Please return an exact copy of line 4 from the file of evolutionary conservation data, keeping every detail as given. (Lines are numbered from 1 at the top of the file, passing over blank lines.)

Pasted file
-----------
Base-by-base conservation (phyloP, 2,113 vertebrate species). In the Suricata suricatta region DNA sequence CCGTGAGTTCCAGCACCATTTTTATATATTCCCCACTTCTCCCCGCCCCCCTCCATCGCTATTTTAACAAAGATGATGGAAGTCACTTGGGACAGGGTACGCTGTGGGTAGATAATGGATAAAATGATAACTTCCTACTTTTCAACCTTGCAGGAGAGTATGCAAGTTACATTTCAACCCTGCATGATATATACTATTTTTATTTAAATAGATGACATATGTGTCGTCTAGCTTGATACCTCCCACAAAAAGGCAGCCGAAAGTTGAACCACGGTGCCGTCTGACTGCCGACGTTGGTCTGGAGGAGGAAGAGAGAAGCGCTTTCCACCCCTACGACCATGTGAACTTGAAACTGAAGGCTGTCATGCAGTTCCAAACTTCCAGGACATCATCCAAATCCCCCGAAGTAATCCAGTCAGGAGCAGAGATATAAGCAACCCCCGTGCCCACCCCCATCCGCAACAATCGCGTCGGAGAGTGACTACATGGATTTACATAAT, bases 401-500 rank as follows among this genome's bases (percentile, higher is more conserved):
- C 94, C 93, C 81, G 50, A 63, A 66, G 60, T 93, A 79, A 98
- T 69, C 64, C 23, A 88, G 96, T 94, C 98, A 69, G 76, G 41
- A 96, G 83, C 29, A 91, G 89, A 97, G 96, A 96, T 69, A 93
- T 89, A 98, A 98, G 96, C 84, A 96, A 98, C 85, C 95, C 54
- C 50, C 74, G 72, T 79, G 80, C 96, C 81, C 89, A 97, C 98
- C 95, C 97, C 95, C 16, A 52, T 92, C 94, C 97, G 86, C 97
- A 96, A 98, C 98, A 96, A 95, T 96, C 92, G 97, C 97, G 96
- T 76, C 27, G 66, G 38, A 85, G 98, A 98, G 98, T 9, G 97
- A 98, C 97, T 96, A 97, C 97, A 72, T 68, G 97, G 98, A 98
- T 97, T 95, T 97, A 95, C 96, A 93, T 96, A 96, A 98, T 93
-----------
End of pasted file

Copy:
- A 96, G 83, C 29, A 91, G 89, A 97, G 96, A 96, T 69, A 93